The position established on the material before the Panel is that in 2004 the Respondent registered as the Domain Name an adjective formed from an uncommon noun and thereafter used the Domain Name passively for several years by posting on his website a notice that the Domain Name was for sale for US$950. When the Complainant sought to buy it between April and October, 2012, the Respondent greatly increased his asking price, no doubt because he discovered the connection between the Complainant and the VOOMY trademark. Upon these proceedings being brought, the Respondent has put forward an unconvincing submission that he has been engaged for years in preparation to use the Domain Name for an accounting system, a submission not supported by any evidence and contradicted by his proven willingness to sell the Domain Name as recently as 2012.

The question for determination is whether, in these circumstances, the Complainant has established both bad faith registration and bad faith use. The Panel determines that he has not done so.

"A complainant is generally expected to show both the respondent’s knowledge of the relevant mark at the time of registration of the subject domain name (whether actual, constructive, or inferred from circumstances of willful blindness), and the respondent’s intent to target or benefit in some way from inclusion of the complainant’s mark in the subject domain name": China Care Foundation, Inc. v. Choi Yun Gul, WIPO Case No. D2010-1208. See also Validas, LLC v. SMVS Consultancy Private Limited, WIPO Case No. D2009-1413 and the majority opinion in A. Nattermann & Cie. GmbH and Sanofi-aventis v. Watson Pharmaceuticals, Inc., WIPO Case No. D2010-0800.

Here, accepting the Complainant's evidence in its entirety, because the Domain Name was registered in 2004, a little over 2 years before the Complainant first applied to register his VOOMY trademark, and in the absence of any evidence that the Complainant had acquired unregistered trademark rights prior to the registration of the Domain Name, the Panel is unable to find that the Respondent had the Complainant or his VOOMY trademark in mind when the Respondent registered the Domain Name.

Paragraph 4(b) of the Policy sets out four illustrative circumstances, which, though not exclusive, shall be evidence of both the registration and use of the domain name in bad faith for purposes of paragraph 4(a)(iii) of the Policy, including:

(i) circumstances indicating that the respondent has registered or acquired the domain name primarily for the purpose of selling, renting or otherwise transferring the domain name registration to the complainant who is the owner of the trademark or service mark or to a competitor of that complainant, for valuable consideration in excess of the respondent’s documented out-of-pocket costs directly related to the domain name.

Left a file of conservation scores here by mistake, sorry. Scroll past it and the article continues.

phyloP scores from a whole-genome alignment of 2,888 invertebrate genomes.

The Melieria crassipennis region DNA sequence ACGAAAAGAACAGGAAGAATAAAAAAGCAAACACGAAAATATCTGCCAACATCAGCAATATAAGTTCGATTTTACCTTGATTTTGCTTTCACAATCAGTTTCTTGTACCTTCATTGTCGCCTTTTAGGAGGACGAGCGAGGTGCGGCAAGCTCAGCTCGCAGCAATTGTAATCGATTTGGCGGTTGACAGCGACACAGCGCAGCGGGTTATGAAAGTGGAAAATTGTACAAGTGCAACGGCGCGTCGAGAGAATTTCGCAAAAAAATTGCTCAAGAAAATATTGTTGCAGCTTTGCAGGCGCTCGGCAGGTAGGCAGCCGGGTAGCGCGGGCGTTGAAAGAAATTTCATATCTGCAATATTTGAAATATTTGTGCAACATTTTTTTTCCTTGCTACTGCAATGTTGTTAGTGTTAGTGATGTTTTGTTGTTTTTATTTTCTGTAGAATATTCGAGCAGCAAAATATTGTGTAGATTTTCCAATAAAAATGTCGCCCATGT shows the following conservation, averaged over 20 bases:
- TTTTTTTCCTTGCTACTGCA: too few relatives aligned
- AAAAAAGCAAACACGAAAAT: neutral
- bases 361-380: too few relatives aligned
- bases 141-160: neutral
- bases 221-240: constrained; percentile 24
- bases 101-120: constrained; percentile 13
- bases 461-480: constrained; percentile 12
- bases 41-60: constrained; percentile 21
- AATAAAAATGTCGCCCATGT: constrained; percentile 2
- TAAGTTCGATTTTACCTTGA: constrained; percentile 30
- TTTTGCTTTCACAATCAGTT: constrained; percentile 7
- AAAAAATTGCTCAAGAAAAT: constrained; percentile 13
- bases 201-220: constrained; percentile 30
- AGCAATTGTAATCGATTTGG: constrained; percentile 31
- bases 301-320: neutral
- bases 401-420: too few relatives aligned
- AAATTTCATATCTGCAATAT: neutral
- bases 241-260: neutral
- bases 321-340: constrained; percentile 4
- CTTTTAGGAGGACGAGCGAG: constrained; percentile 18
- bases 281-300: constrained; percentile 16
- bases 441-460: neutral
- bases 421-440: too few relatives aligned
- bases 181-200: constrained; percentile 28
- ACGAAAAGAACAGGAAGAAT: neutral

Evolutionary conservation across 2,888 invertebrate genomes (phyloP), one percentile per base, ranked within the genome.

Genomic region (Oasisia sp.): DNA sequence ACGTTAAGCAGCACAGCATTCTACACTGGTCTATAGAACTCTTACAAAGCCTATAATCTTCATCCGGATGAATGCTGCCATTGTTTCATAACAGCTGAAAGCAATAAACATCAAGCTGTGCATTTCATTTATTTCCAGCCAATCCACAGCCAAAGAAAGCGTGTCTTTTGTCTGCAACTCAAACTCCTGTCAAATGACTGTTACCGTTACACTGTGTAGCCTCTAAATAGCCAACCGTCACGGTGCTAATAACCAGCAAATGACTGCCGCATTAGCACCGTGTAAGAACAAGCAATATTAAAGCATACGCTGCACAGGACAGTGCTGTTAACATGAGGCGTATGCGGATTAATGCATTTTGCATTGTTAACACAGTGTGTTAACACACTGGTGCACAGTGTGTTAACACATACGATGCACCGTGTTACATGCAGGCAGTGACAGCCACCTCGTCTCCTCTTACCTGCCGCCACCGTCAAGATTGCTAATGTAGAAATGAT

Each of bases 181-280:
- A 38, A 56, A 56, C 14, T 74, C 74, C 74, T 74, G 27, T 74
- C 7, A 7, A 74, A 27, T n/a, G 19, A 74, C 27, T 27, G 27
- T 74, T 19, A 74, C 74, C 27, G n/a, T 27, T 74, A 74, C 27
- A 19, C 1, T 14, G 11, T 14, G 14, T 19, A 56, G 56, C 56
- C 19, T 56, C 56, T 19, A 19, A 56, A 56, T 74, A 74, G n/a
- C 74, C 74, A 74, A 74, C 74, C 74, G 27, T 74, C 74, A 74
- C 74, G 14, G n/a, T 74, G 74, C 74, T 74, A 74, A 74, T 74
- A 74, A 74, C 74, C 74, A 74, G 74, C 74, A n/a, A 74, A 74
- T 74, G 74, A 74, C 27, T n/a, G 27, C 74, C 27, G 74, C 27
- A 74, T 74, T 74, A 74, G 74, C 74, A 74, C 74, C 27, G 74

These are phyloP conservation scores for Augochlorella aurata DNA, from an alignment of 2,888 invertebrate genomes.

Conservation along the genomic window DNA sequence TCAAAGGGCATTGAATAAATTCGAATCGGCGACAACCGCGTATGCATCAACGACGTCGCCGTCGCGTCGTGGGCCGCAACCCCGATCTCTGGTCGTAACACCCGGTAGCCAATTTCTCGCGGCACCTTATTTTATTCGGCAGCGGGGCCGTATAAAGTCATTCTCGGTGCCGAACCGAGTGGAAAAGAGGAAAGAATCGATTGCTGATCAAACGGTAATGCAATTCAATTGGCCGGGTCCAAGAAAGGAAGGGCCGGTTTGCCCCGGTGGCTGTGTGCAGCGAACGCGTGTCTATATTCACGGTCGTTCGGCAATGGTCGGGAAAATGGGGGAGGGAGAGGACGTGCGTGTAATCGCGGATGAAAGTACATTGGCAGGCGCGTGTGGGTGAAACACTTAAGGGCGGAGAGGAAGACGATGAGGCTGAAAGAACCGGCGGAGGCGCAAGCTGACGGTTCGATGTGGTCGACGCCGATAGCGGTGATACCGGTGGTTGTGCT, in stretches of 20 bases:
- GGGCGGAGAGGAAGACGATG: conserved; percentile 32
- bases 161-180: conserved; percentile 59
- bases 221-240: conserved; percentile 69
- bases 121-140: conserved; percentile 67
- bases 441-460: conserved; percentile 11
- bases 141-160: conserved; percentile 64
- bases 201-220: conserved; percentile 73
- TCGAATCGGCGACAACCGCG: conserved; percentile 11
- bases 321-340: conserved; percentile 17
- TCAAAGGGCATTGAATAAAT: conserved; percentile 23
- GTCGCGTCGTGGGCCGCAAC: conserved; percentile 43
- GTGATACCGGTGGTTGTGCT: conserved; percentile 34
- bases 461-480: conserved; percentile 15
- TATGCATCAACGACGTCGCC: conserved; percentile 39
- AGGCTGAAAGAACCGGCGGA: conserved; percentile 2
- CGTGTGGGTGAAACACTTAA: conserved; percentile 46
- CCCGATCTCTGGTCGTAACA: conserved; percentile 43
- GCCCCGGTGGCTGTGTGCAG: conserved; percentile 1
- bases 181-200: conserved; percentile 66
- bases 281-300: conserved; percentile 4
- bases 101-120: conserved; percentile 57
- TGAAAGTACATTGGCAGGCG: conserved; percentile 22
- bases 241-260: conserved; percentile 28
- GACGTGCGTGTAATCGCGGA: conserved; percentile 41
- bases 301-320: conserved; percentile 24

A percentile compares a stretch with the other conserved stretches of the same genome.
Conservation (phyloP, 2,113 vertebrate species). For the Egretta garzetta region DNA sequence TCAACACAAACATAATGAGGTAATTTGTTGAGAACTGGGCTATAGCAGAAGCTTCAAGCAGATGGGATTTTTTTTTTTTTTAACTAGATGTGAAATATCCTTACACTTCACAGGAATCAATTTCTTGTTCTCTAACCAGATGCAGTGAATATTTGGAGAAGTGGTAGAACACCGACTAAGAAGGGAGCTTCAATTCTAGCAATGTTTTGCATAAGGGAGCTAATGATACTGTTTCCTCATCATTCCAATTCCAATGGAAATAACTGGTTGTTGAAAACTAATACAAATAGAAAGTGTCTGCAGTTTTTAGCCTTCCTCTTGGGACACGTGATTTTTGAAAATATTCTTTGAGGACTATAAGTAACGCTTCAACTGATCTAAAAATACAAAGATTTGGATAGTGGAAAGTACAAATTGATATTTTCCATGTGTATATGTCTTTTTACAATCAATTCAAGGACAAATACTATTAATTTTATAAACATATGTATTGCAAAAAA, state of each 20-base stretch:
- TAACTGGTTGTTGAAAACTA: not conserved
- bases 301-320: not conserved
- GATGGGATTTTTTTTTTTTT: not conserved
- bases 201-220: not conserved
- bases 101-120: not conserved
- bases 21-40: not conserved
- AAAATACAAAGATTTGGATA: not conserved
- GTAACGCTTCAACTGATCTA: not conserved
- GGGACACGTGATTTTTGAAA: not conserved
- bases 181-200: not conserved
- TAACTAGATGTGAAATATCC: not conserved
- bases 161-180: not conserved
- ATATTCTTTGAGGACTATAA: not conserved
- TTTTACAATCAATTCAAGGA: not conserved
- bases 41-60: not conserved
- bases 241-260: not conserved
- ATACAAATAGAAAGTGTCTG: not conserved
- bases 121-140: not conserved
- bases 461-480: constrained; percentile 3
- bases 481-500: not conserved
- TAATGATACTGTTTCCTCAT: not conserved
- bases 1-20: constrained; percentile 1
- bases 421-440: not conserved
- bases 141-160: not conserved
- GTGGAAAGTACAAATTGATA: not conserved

The mere offering of a domain name for sale for more than the out-of pocket costs directly related to the domain name does not constitute evidence of bad faith registration and use within Rule 4(b)(i). That sub-paragraph of the Rule requires a showing that the Respondent registered or acquired the Domain Name primarily for the purpose of selling it to the Complainant or to a competitor of the Complainant for a price exceeding those costs: The World Phone Company (Pty) Ltd v. Telaccount Inc., WIPO case No. D2000-1163. Here, as mentioned, there is no evidence that the Respondent had the Complainant or any competitor of the Complainant in mind when he registered the Domain Name, 2 years before the Complainant applied to register VOOMY as a trademark, so even though the Respondent appears to have registered the Domain Name in order to sell it, there is no basis for a finding that he did so primarily for the purpose of selling it to the Complainant or to a competitor of the Complainant. This leads inescapably to a finding that the Complainant has failed to establish bad faith registration.

The Complainant invokes the principle of “passive use” formulated in Telstra Corp. v. Nuclear Marshmallows, WIPO Case No. D2000-0003 and followed such cases as SOCIETE GENERALE v. William Hughes, ADR.eu UDRP Case No. 100588, DCI S.A. v. Link Commercial Corp., WIPO Case No. D2000-1232 and Clerical Med. Inv. Group Ltd. v. Clericalmedical.com, WIPO Case No. D2000-1228. In each of those cases, however, the Complainant's trademark rights existed prior to registration of the domain name and the respondent was found likely to have been aware of the trademark at the time of registration. None of those cases provide support for the proposition that passive use can demonstrate both bad faith registration and bad faith use in the circumstances of this case, in which the Respondent cannot have had the Complainant or his yet to be acquired VOOMY trademark in mind when registering the Domain Name.

Accordingly the Panel finds that the Complainant has failed to establish the elements necessary to entitle him to relief.
Decision
For all the following reasons, the Complaint is Rejected
and the disputed domain name(s) are to be
VOOMY.COM Complaint rejected
Panellists
Name Mr. Alan Lawrence Limbury
Date of Panel Decision 2013-09-27
Publication of the Decision
Publish the Decision